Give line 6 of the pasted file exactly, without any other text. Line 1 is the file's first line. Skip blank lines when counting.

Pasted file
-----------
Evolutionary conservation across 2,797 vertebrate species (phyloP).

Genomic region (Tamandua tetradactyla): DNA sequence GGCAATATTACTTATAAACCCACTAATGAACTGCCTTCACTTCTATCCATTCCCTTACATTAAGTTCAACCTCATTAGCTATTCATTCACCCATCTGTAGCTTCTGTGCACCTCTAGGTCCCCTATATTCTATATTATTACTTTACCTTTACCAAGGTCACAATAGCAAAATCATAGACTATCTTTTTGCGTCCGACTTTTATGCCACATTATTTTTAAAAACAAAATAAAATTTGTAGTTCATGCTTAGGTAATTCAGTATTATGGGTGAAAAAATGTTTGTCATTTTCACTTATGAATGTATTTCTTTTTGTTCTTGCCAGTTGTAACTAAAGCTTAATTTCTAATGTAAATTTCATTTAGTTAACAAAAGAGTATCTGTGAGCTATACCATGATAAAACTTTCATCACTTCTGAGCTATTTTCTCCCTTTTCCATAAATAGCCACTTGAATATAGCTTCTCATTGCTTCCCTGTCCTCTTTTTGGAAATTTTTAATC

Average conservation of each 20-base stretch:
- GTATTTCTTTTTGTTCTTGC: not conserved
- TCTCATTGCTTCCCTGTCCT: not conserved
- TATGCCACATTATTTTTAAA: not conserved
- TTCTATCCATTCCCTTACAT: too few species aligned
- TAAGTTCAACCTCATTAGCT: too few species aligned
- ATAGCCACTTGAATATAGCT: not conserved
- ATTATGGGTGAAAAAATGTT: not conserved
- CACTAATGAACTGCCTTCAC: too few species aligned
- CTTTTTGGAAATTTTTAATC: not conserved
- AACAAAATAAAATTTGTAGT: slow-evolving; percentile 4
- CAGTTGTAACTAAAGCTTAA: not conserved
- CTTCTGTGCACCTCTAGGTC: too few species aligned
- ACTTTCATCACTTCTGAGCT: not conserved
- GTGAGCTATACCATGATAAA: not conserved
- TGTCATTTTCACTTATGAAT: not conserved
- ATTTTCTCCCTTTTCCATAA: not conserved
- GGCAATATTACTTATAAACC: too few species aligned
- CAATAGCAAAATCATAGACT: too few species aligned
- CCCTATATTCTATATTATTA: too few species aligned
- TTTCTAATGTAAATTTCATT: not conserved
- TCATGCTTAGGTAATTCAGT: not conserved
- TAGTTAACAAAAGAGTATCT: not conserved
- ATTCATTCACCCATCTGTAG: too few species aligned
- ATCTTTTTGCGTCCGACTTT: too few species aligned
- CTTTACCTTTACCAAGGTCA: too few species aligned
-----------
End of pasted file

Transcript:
- TATGCCACATTATTTTTAAA: not conserved